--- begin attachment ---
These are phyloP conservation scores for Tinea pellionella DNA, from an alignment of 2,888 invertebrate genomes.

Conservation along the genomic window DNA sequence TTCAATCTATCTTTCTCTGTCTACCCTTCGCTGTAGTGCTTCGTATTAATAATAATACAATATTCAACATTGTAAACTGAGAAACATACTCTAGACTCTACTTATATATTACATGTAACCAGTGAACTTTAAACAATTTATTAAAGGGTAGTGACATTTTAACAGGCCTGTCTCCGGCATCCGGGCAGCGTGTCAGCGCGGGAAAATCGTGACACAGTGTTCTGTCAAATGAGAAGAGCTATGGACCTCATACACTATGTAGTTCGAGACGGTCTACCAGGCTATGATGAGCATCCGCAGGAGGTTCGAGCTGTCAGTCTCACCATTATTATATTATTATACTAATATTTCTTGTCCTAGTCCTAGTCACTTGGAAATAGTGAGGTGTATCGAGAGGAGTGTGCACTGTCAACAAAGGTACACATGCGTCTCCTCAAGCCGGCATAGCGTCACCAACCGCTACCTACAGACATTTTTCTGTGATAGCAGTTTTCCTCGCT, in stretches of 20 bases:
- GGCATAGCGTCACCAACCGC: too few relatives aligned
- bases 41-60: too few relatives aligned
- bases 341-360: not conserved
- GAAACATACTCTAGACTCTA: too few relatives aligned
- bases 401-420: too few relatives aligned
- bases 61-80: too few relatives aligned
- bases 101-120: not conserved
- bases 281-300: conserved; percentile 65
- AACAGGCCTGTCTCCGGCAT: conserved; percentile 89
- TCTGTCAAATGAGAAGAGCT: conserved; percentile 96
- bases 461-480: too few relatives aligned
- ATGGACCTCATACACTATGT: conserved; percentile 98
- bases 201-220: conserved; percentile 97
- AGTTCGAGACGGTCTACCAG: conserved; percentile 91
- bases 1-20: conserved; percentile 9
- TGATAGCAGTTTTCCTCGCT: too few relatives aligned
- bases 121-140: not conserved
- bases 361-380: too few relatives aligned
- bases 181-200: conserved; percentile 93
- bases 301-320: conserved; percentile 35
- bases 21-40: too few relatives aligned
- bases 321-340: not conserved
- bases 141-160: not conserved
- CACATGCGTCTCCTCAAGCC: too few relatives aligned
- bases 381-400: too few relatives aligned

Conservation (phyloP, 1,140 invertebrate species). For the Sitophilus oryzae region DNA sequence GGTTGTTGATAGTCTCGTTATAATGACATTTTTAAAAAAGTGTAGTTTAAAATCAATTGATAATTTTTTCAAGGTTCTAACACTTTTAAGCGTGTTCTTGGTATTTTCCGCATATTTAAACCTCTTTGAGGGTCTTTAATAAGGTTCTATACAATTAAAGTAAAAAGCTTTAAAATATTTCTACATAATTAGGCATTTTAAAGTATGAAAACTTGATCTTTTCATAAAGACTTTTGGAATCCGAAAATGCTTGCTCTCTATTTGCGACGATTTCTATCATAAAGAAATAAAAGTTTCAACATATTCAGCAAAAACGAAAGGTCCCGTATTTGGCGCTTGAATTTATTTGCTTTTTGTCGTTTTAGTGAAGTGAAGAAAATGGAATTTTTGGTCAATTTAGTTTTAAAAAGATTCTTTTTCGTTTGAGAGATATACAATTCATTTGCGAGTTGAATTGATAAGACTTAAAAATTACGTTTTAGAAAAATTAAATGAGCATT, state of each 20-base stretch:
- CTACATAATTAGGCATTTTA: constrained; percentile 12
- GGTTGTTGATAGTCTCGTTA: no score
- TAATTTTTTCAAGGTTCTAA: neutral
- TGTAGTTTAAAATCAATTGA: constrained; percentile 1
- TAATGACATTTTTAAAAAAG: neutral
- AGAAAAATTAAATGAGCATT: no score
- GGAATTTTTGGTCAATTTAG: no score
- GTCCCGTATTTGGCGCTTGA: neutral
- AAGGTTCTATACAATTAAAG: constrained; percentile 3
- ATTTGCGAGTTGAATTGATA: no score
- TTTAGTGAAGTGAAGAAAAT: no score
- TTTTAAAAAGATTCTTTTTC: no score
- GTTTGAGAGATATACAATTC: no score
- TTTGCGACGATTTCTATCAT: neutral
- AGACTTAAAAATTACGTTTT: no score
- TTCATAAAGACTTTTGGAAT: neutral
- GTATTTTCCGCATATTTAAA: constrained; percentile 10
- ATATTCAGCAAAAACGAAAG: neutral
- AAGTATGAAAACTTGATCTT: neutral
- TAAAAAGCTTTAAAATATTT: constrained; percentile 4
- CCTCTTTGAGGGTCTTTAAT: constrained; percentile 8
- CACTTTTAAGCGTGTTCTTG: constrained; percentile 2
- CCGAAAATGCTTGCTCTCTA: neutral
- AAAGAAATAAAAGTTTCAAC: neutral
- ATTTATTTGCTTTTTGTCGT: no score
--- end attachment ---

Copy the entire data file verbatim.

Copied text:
These are phyloP conservation scores for Tinea pellionella DNA, from an alignment of 2,888 invertebrate genomes.

Conservation along the genomic window DNA sequence TTCAATCTATCTTTCTCTGTCTACCCTTCGCTGTAGTGCTTCGTATTAATAATAATACAATATTCAACATTGTAAACTGAGAAACATACTCTAGACTCTACTTATATATTACATGTAACCAGTGAACTTTAAACAATTTATTAAAGGGTAGTGACATTTTAACAGGCCTGTCTCCGGCATCCGGGCAGCGTGTCAGCGCGGGAAAATCGTGACACAGTGTTCTGTCAAATGAGAAGAGCTATGGACCTCATACACTATGTAGTTCGAGACGGTCTACCAGGCTATGATGAGCATCCGCAGGAGGTTCGAGCTGTCAGTCTCACCATTATTATATTATTATACTAATATTTCTTGTCCTAGTCCTAGTCACTTGGAAATAGTGAGGTGTATCGAGAGGAGTGTGCACTGTCAACAAAGGTACACATGCGTCTCCTCAAGCCGGCATAGCGTCACCAACCGCTACCTACAGACATTTTTCTGTGATAGCAGTTTTCCTCGCT, in stretches of 20 bases:
- GGCATAGCGTCACCAACCGC: too few relatives aligned
- bases 41-60: too few relatives aligned
- bases 341-360: not conserved
- GAAACATACTCTAGACTCTA: too few relatives aligned
- bases 401-420: too few relatives aligned
- bases 61-80: too few relatives aligned
- bases 101-120: not conserved
- bases 281-300: conserved; percentile 65
- AACAGGCCTGTCTCCGGCAT: conserved; percentile 89
- TCTGTCAAATGAGAAGAGCT: conserved; percentile 96
- bases 461-480: too few relatives aligned
- ATGGACCTCATACACTATGT: conserved; percentile 98
- bases 201-220: conserved; percentile 97
- AGTTCGAGACGGTCTACCAG: conserved; percentile 91
- bases 1-20: conserved; percentile 9
- TGATAGCAGTTTTCCTCGCT: too few relatives aligned
- bases 121-140: not conserved
- bases 361-380: too few relatives aligned
- bases 181-200: conserved; percentile 93
- bases 301-320: conserved; percentile 35
- bases 21-40: too few relatives aligned
- bases 321-340: not conserved
- bases 141-160: not conserved
- CACATGCGTCTCCTCAAGCC: too few relatives aligned
- bases 381-400: too few relatives aligned

Conservation (phyloP, 1,140 invertebrate species). For the Sitophilus oryzae region DNA sequence GGTTGTTGATAGTCTCGTTATAATGACATTTTTAAAAAAGTGTAGTTTAAAATCAATTGATAATTTTTTCAAGGTTCTAACACTTTTAAGCGTGTTCTTGGTATTTTCCGCATATTTAAACCTCTTTGAGGGTCTTTAATAAGGTTCTATACAATTAAAGTAAAAAGCTTTAAAATATTTCTACATAATTAGGCATTTTAAAGTATGAAAACTTGATCTTTTCATAAAGACTTTTGGAATCCGAAAATGCTTGCTCTCTATTTGCGACGATTTCTATCATAAAGAAATAAAAGTTTCAACATATTCAGCAAAAACGAAAGGTCCCGTATTTGGCGCTTGAATTTATTTGCTTTTTGTCGTTTTAGTGAAGTGAAGAAAATGGAATTTTTGGTCAATTTAGTTTTAAAAAGATTCTTTTTCGTTTGAGAGATATACAATTCATTTGCGAGTTGAATTGATAAGACTTAAAAATTACGTTTTAGAAAAATTAAATGAGCATT, state of each 20-base stretch:
- CTACATAATTAGGCATTTTA: constrained; percentile 12
- GGTTGTTGATAGTCTCGTTA: no score
- TAATTTTTTCAAGGTTCTAA: neutral
- TGTAGTTTAAAATCAATTGA: constrained; percentile 1
- TAATGACATTTTTAAAAAAG: neutral
- AGAAAAATTAAATGAGCATT: no score
- GGAATTTTTGGTCAATTTAG: no score
- GTCCCGTATTTGGCGCTTGA: neutral
- AAGGTTCTATACAATTAAAG: constrained; percentile 3
- ATTTGCGAGTTGAATTGATA: no score
- TTTAGTGAAGTGAAGAAAAT: no score
- TTTTAAAAAGATTCTTTTTC: no score
- GTTTGAGAGATATACAATTC: no score
- TTTGCGACGATTTCTATCAT: neutral
- AGACTTAAAAATTACGTTTT: no score
- TTCATAAAGACTTTTGGAAT: neutral
- GTATTTTCCGCATATTTAAA: constrained; percentile 10
- ATATTCAGCAAAAACGAAAG: neutral
- AAGTATGAAAACTTGATCTT: neutral
- TAAAAAGCTTTAAAATATTT: constrained; percentile 4
- CCTCTTTGAGGGTCTTTAAT: constrained; percentile 8
- CACTTTTAAGCGTGTTCTTG: constrained; percentile 2
- CCGAAAATGCTTGCTCTCTA: neutral
- AAAGAAATAAAAGTTTCAAC: neutral
- ATTTATTTGCTTTTTGTCGT: no score